What Does The Bible Say About The Sabbath


The Bible is a treasure trove of wisdom and information about God’s commandments, which Christians seek to live by. One of the most important of these commandments is the Sabbath, which strictly forbids people from doing any work on what is considered the Holy Day. This day is also one of the most debated, and has caused controversy between denominations, as well as within people’s personal faith. For example, the practice of keeping the Sabbath is seen differently in Jewish and Christian faiths, and this difference in how the Sabbath is practiced has caused many to ask: What does the Bible actually say about the Sabbath?

Overview of the Sabbath

The Bible speaks very plainly, and specifically, on the matter of keeping the Sabbath. First and foremost, the Bible declares that the seventh day is reserved for worshipping God. God called the seventh day “the Sabbath” after he finished creating the world in six days. On the Sabbath day, no labor is to be done, with some exceptions such as caring for animals, the ill, and the poor. In addition, the Bible calls for people to remember the Sabbath and keep it holy. For those who keep the Sabbath, their reward is that God would bless them with a righteous, peaceful, and obedient lifestyle.

Why it is so Important

Though the day is often a source of contention between denominations, it is also symbolic of something much greater and sacred. For Christians, maintaining the Sabbath is divinely mandated by God. As such, it is a day that should be kept by faith and devotion, not by convenience or comfort. Keeping the holy day is meant to spiritually connect with God and reflect on one’s own moral capacity, faith and transformation. The Sabbath is a day free of labor because it is meant to give thanks and honor God, not perform the vanity of men.

Different Perceptions of the Sabbath

The different Christian denominations have varying interpretations of maintaining the Sabbath. According to the Catholic Church, the Sabbath is a special day of prayer and rest that honors both God and creation. Many evangelicals also recognize the Sabbath as a day of reflection and celebration. However, some Protestants believe that the day is not as important as it once was, and that modern times have diminished the religious observance of the Sabbath.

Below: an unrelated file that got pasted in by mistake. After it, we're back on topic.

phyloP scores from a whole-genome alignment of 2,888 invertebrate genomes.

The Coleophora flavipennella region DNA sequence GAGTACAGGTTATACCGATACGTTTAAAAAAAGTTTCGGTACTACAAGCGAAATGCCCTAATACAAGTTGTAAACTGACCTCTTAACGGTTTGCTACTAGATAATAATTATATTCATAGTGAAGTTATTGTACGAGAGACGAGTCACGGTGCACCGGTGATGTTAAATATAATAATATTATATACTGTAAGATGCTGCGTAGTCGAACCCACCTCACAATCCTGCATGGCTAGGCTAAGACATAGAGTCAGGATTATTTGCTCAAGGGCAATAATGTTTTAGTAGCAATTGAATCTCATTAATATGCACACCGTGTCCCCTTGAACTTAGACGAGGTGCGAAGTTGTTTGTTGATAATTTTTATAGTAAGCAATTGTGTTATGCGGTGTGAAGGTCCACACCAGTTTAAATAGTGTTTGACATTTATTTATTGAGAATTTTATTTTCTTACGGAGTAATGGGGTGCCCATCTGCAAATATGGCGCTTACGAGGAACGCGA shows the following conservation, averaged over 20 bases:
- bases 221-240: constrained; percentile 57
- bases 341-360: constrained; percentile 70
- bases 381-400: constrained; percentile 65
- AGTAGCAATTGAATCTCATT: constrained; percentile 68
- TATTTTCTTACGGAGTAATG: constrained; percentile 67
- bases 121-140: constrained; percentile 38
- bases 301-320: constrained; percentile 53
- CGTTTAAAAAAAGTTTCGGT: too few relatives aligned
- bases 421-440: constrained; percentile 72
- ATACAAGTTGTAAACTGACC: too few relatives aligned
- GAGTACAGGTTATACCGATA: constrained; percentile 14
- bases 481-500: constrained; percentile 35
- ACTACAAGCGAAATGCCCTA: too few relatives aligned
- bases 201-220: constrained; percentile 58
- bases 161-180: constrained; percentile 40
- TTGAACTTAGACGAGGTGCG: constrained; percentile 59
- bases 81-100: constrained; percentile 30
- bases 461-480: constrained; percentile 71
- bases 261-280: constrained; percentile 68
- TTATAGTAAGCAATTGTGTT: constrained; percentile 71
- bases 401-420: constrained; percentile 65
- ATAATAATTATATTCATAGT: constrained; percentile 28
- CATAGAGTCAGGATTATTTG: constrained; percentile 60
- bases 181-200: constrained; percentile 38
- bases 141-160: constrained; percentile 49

Saturday or Sunday

Though the Sabbath is a special day for all religious denominations, the way in which people observe it differs considerably. Most Christians recognize the Sabbath as Sunday, while others hold strong to observing it on the traditional day of Saturday. Orthodox Jews, as well as Seventh-Day Adventists, also keep Saturday as their Sabbath day while rejecting the notion of Sunday-worship.

The Biblical Foundation

The Bible is clear in its commandment of keeping the holy day. In the Old Testament particularly, the Hebrews are instructed to keep the Sabbath day as a special memorial for their deliverance from Egypt and as a reminder of God’s divine power and truth. Additionally, Jesus and the Apostles were very clear in their instruction to observe the day of the Sabbath, and pilgrims in the New Testament often gathered to hear Jesus preach the Good News. Despite the varying perceptions of the Sabbath, there is no doubt that the Bible commands its observance.